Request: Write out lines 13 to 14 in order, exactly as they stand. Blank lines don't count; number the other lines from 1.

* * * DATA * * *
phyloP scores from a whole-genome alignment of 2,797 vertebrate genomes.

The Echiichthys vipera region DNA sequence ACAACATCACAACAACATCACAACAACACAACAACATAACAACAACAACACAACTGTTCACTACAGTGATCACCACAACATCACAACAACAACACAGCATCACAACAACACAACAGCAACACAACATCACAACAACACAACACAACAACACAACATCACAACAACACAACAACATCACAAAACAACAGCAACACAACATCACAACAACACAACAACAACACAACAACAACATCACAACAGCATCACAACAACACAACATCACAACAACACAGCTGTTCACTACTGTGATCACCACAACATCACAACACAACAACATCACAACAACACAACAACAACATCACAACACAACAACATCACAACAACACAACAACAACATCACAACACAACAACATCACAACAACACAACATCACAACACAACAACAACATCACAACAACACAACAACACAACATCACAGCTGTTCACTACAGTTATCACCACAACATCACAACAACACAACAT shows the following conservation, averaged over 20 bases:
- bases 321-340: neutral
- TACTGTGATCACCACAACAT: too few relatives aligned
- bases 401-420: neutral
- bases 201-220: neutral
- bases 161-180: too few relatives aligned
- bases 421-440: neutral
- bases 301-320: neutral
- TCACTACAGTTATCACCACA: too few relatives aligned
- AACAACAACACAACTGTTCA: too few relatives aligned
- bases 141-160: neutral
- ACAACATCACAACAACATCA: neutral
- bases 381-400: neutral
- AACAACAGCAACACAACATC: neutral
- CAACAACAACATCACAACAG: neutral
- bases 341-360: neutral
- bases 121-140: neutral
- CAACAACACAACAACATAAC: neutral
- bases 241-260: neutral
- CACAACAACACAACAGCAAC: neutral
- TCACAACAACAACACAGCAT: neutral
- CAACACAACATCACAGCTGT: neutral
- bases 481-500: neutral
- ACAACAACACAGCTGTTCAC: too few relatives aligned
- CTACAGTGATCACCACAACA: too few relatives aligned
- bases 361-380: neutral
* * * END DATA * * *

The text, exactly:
- ACAACATCACAACAACATCA: neutral
- bases 381-400: neutral